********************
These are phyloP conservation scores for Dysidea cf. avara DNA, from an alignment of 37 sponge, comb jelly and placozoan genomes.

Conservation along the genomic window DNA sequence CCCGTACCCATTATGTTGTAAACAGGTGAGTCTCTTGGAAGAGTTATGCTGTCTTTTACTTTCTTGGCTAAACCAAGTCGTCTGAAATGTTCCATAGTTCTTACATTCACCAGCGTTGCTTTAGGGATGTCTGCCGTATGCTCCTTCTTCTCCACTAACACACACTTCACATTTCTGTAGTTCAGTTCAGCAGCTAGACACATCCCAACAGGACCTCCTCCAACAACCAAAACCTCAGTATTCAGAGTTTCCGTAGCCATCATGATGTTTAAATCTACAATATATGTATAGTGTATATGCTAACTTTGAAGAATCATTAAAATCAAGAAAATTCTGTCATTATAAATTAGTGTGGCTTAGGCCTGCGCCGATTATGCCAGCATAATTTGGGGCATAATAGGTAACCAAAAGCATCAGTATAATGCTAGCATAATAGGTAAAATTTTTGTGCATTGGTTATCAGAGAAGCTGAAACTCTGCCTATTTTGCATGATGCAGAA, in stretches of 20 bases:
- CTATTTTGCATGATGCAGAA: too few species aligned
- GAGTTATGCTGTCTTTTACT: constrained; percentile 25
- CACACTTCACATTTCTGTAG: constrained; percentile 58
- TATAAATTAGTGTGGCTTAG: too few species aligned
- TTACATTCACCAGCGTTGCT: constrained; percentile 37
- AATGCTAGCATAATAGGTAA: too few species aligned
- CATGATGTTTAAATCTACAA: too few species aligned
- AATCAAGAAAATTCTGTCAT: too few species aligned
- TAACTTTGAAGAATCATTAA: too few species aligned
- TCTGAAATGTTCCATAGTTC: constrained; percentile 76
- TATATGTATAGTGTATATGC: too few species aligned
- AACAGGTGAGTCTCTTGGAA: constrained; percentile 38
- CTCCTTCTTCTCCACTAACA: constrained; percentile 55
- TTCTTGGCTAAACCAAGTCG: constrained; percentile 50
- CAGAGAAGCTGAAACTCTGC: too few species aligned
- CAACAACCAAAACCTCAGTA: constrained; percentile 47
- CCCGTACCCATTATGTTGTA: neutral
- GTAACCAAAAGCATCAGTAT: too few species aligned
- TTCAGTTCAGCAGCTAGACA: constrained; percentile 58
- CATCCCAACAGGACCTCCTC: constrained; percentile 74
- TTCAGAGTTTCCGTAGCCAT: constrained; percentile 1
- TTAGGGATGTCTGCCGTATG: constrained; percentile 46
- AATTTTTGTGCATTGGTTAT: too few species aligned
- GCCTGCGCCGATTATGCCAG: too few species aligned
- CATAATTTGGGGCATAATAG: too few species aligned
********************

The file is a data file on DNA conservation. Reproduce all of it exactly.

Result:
These are phyloP conservation scores for Dysidea cf. avara DNA, from an alignment of 37 sponge, comb jelly and placozoan genomes.

Conservation along the genomic window DNA sequence CCCGTACCCATTATGTTGTAAACAGGTGAGTCTCTTGGAAGAGTTATGCTGTCTTTTACTTTCTTGGCTAAACCAAGTCGTCTGAAATGTTCCATAGTTCTTACATTCACCAGCGTTGCTTTAGGGATGTCTGCCGTATGCTCCTTCTTCTCCACTAACACACACTTCACATTTCTGTAGTTCAGTTCAGCAGCTAGACACATCCCAACAGGACCTCCTCCAACAACCAAAACCTCAGTATTCAGAGTTTCCGTAGCCATCATGATGTTTAAATCTACAATATATGTATAGTGTATATGCTAACTTTGAAGAATCATTAAAATCAAGAAAATTCTGTCATTATAAATTAGTGTGGCTTAGGCCTGCGCCGATTATGCCAGCATAATTTGGGGCATAATAGGTAACCAAAAGCATCAGTATAATGCTAGCATAATAGGTAAAATTTTTGTGCATTGGTTATCAGAGAAGCTGAAACTCTGCCTATTTTGCATGATGCAGAA, in stretches of 20 bases:
- CTATTTTGCATGATGCAGAA: too few species aligned
- GAGTTATGCTGTCTTTTACT: constrained; percentile 25
- CACACTTCACATTTCTGTAG: constrained; percentile 58
- TATAAATTAGTGTGGCTTAG: too few species aligned
- TTACATTCACCAGCGTTGCT: constrained; percentile 37
- AATGCTAGCATAATAGGTAA: too few species aligned
- CATGATGTTTAAATCTACAA: too few species aligned
- AATCAAGAAAATTCTGTCAT: too few species aligned
- TAACTTTGAAGAATCATTAA: too few species aligned
- TCTGAAATGTTCCATAGTTC: constrained; percentile 76
- TATATGTATAGTGTATATGC: too few species aligned
- AACAGGTGAGTCTCTTGGAA: constrained; percentile 38
- CTCCTTCTTCTCCACTAACA: constrained; percentile 55
- TTCTTGGCTAAACCAAGTCG: constrained; percentile 50
- CAGAGAAGCTGAAACTCTGC: too few species aligned
- CAACAACCAAAACCTCAGTA: constrained; percentile 47
- CCCGTACCCATTATGTTGTA: neutral
- GTAACCAAAAGCATCAGTAT: too few species aligned
- TTCAGTTCAGCAGCTAGACA: constrained; percentile 58
- CATCCCAACAGGACCTCCTC: constrained; percentile 74
- TTCAGAGTTTCCGTAGCCAT: constrained; percentile 1
- TTAGGGATGTCTGCCGTATG: constrained; percentile 46
- AATTTTTGTGCATTGGTTAT: too few species aligned
- GCCTGCGCCGATTATGCCAG: too few species aligned
- CATAATTTGGGGCATAATAG: too few species aligned